Entering the Well: the Down Part of Healing

I have to admit it’s been hard to write. Each morning for the last week, I’ve wanted to make a cheery post about how amazing it is to walk, how much stronger I am already, what a difference a week makes, how grateful I am. All of that is true and it’s not the whole picture.

I’m weaning off the pain medication and some hours of the day are really hard to get through. I lie down and grit my teeth until the alarm goes off and I can finally take that pill.

I’ve developed skin sensitivity along my outer thigh and hip. Just the sensation of my pants moving along my leg, or the weight of the comforter, is agony. I emailed my surgeon yesterday to ask about it, and he said to massage the area to start to desensitize the hyped-up nerve endings. I started doing that yesterday. I had some blood come out of a swollen part of my incision this morning as I pressed around it. That scared me.

I’ve been down for a couple of days now, like, really down. I want to think it’s a normal part of the healing process. It’s almost 3 weeks post surgery and the initial excitement to be through it and the willpower to keep moving and be a good patient is turning into fatigue and a waning of joy like water going down a drain. I’m an empty tub.

It’s tempting to fill the tub with thoughts about why this is happening, what I’m doing wrong, fears about my skin and incision, or even platitudes like this too shall pass, or one day at a time, or slow and steady wins the race. There’s something in me that so resists being empty. Gutted. Down.

Part of it is that when I was little and lonely, I made a decision to keep moving because as long as I’m doing something I won’t drown in the well of despair that caused the decision to keep moving in the first place. As a consequence, I’ve kept it moving basically my whole life. Don’t get me wrong, I’ve given myself space to grieve, I’ve loved and felt a whole range of feelings. I haven’t been numb this whole time.

But while moving from one task to another, I piled more on my plate than I would ever be able to complete. This way I would never land in a feeling of completion or fulfillment. I think a part of me has known intuitively that the other side of fulfillment is emptiness, the wide-mouthed well there where it’s always been. To avoid falling in, I’ve largely stayed on this side of fulfillment by keeping myself perpetually in yearning. I love yearning. It’s such a rich place to hang out. It’s good food for poems and creativity in general. But as wonderful as it is, it’s not the whole cycle.

Maybe what I’m feeling is the permission to go into the well and stay there for a while. Maybe it’s the exhaustion of resisting it for so long. Maybe this need for a new hip was a communication from my body that now is the time to slow down, sink in, and fall through the well to a new ground of being where I so feel my connection with God that it fills up the loneliness that almost engulfed me as a child.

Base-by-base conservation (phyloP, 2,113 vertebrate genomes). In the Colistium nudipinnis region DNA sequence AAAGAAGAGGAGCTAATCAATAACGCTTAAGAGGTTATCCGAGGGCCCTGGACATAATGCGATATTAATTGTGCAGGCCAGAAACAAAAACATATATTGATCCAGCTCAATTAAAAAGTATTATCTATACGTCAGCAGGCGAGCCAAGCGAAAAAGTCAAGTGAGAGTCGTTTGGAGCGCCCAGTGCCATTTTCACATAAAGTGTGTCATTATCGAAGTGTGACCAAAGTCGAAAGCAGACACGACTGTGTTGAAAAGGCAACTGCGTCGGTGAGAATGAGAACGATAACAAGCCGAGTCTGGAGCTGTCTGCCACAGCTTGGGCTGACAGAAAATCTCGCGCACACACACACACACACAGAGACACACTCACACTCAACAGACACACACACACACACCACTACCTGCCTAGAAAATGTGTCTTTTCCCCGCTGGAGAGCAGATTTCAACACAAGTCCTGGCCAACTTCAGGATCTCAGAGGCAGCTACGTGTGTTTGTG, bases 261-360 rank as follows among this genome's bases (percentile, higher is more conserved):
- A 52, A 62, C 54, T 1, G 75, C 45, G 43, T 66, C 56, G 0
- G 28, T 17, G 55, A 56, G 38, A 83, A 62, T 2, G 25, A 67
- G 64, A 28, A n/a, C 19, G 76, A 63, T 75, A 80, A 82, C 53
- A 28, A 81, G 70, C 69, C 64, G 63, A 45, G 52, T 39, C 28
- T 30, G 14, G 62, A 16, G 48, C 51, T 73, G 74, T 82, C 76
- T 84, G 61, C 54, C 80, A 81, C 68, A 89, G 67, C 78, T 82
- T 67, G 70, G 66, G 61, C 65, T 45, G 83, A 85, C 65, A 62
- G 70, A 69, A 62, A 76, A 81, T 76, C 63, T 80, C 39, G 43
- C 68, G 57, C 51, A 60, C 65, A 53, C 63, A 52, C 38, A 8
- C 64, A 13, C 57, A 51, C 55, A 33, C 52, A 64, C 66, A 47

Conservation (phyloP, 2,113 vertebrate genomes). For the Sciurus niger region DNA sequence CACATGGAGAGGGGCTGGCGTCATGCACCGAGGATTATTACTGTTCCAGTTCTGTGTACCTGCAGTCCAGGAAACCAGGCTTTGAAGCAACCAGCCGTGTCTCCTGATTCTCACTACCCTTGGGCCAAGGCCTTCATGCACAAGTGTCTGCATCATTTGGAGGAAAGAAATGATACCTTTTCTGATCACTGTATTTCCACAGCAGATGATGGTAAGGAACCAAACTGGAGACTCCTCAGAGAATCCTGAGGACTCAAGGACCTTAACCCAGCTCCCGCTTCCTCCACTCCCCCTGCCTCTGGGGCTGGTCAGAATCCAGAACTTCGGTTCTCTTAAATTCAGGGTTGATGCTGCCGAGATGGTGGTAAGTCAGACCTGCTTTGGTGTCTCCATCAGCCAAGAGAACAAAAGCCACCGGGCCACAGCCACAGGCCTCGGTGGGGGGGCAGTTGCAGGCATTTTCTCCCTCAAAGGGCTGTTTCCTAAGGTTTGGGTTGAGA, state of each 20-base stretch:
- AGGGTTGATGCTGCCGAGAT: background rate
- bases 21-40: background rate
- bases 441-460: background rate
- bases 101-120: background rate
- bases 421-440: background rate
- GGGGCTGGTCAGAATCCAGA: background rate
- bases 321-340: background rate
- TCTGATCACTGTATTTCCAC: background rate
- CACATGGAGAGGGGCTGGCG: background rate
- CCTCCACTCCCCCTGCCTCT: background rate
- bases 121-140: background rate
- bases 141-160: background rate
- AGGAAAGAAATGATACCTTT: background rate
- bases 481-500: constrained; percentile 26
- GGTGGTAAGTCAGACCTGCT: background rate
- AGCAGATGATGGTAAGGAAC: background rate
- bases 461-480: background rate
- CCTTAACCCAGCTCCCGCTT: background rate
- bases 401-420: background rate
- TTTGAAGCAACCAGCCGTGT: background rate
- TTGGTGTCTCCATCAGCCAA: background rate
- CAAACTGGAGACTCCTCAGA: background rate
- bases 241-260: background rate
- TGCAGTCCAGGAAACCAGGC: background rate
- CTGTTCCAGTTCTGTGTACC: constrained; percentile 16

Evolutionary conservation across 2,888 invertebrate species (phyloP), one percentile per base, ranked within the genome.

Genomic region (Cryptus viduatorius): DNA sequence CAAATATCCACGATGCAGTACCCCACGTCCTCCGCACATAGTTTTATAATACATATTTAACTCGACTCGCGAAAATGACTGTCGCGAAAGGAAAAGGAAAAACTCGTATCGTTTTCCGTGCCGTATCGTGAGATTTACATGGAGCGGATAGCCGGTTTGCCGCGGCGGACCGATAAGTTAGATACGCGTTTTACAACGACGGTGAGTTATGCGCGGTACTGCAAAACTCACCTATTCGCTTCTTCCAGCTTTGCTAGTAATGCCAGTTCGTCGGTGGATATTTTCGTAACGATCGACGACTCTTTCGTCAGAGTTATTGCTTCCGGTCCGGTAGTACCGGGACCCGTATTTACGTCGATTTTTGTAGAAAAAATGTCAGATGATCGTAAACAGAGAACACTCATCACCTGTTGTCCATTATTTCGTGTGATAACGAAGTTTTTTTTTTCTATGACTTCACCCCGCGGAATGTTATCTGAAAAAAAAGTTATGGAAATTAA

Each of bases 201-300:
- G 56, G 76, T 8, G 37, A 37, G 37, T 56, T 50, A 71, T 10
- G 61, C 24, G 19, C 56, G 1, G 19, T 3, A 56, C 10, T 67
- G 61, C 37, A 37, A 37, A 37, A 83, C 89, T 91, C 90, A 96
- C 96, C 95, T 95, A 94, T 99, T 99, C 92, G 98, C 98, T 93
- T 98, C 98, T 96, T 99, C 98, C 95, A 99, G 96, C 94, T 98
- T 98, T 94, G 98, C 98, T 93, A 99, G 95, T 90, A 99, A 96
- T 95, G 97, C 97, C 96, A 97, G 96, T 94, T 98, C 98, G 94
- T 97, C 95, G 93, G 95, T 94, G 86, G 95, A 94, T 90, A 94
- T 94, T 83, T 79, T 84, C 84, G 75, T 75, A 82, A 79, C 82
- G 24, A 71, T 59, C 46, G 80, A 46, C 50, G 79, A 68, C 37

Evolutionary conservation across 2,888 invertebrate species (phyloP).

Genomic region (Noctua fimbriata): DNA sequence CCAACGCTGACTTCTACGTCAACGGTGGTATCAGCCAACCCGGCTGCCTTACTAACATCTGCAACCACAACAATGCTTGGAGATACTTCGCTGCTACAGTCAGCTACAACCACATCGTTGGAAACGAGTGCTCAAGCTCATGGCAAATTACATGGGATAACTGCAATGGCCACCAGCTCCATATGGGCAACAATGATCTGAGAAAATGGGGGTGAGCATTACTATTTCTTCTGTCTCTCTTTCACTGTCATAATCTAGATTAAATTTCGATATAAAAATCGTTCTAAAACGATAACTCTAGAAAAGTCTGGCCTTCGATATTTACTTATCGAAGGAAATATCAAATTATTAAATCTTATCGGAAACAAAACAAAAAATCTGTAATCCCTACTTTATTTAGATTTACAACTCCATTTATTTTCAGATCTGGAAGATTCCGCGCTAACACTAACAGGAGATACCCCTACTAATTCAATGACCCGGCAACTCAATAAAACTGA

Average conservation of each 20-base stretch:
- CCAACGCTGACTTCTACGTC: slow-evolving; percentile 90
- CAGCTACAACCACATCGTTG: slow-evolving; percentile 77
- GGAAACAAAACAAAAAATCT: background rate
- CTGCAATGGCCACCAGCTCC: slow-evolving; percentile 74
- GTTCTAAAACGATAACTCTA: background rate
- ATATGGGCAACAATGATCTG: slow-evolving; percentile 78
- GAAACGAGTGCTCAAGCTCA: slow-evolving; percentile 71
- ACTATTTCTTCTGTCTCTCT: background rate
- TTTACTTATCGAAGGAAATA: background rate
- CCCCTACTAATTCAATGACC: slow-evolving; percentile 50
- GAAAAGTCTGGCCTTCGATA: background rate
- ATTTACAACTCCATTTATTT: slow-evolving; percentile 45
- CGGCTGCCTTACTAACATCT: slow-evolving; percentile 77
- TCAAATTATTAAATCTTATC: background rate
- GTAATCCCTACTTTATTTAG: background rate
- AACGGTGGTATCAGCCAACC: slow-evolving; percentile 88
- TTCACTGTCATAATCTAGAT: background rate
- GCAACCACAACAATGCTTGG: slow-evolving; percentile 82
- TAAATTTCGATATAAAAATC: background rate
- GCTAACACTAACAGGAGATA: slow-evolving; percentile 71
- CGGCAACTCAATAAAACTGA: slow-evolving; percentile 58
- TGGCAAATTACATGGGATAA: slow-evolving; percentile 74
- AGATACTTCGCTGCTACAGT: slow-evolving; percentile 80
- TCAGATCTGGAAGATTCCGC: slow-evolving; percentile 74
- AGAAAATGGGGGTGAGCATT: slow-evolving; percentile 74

For now I don’t know much beyond I’m tired and scared that my incision could be infected. I want to be held. The sun feels good on my shoulder. I’m tired of trying to be good, tired of a life spent running from loneliness, tired of trying to prove myself the right person worthy of love. I don’t have the energy anymore. I’m chest deep and sinking. All I want to do right now is rest.

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6 Comments on “Entering the Well: the Down Part of Healing

  1. Rest honey it will all be ok. You are perfect as you are. Just give over to being down and healing. You are mending. 🙏💞

  2. Yes, it is a time for rest and healing. And yes, you will feel better emotionally as your body continues to heal physically. Surgery is a big physical and energetic disruption. I’ve had several, and it’s hard to stay “up” when our body feels so down and so unfamiliar. Hard not to fear you’ll always feel like you do now. But you won’t. Just as your skin and legs and hips will feel different, as the scars will heal, so will the sense of being in the well change. Remember, too, that wells are filled w life giving water. Maybe sometimes we have to go down there to be replenished. Your post is beautifully written. Thank you fir sharing it. Sending lots of love. And a big dose of patience***

  3. Thank you, Donna. Thank you for the reminder . . . replenishment . . . yes. And I’m glad you enjoyed the writing! That means a lot. Love to you.

  4. I wish I wrote this. The ending is particularly moving. I feel it. I’m going to revisit this over and over.